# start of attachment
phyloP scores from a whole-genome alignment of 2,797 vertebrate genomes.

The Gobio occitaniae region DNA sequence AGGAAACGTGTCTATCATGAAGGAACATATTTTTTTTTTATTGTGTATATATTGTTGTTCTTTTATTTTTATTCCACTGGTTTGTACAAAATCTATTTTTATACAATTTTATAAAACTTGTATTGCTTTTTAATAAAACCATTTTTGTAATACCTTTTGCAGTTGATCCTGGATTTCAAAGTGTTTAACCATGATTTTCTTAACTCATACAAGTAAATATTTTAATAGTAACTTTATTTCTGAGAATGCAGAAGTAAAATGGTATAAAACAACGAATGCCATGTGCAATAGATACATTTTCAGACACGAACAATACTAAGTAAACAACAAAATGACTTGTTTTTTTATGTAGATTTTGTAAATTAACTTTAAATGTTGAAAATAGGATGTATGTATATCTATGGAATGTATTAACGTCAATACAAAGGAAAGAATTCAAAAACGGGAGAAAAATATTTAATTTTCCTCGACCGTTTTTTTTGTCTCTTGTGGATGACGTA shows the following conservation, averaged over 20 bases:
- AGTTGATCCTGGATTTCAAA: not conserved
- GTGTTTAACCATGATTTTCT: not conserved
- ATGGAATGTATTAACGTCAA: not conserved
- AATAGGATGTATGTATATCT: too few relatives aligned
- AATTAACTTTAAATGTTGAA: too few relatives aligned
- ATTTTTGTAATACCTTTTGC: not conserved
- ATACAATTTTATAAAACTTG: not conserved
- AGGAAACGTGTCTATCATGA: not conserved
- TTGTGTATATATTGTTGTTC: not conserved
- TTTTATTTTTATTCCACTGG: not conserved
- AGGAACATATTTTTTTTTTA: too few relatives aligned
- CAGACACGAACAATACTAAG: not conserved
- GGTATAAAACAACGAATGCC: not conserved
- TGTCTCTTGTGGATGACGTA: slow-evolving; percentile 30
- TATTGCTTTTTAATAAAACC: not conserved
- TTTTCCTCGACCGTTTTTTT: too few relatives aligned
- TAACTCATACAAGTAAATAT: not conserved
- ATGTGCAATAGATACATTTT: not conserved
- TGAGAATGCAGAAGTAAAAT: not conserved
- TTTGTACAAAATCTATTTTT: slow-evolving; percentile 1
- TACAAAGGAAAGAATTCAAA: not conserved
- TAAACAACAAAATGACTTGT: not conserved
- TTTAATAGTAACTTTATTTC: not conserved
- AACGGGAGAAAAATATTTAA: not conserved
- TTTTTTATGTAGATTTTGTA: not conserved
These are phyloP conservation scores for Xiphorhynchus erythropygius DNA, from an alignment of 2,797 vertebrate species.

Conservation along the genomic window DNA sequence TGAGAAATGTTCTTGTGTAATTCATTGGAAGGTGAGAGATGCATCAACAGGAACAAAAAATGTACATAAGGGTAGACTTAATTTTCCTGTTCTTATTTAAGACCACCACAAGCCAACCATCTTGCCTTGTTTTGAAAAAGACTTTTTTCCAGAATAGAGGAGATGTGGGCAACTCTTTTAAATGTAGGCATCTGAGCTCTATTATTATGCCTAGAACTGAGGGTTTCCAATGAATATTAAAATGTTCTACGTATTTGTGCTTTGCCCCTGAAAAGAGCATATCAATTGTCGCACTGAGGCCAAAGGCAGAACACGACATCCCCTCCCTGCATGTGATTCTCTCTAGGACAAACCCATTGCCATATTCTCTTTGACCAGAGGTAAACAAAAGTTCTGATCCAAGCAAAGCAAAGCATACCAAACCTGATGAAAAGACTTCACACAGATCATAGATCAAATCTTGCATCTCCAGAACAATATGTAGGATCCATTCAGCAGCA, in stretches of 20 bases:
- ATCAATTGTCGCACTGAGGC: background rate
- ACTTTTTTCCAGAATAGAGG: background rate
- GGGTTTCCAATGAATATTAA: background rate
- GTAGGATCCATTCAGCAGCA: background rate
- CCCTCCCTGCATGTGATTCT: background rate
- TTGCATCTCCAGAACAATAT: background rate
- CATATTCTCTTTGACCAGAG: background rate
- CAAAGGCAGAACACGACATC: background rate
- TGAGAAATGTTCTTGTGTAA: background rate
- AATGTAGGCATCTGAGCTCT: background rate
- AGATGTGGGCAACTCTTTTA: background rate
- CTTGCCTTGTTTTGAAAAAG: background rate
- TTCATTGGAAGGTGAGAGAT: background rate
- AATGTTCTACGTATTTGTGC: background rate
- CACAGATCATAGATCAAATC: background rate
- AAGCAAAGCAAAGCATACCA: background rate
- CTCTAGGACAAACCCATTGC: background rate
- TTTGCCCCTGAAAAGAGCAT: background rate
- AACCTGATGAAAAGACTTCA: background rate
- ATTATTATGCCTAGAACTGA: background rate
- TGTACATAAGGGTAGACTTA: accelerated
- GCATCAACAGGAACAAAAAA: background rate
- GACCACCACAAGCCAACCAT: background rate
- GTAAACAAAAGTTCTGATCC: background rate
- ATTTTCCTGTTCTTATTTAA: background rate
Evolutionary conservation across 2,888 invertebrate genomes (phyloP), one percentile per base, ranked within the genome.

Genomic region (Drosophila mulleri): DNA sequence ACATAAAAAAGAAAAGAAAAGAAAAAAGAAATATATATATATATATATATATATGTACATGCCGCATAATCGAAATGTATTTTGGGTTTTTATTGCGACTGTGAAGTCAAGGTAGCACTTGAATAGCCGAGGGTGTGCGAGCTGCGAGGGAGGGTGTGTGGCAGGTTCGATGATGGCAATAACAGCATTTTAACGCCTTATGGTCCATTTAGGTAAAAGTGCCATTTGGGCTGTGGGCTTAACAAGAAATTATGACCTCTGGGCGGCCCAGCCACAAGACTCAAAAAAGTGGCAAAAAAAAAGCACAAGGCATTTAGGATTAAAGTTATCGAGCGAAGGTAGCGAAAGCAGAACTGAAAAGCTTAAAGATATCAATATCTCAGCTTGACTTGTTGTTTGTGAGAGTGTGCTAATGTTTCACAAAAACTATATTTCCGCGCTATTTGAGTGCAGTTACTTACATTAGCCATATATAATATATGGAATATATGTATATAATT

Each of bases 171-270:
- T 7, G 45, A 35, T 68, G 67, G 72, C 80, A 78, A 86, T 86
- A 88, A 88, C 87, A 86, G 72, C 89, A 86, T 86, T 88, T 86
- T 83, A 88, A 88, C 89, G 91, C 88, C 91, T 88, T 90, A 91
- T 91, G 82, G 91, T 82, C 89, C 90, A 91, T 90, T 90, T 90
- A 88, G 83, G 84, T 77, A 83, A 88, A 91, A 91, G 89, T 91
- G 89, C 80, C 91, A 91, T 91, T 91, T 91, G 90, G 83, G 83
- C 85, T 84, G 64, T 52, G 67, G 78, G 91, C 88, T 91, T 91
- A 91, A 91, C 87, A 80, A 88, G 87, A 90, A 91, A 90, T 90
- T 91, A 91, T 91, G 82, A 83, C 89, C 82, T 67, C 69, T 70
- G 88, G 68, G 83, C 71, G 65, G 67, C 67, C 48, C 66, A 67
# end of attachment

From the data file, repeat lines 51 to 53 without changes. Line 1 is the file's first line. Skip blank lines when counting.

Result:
- GCATCAACAGGAACAAAAAA: background rate
- GACCACCACAAGCCAACCAT: background rate
- GTAAACAAAAGTTCTGATCC: background rate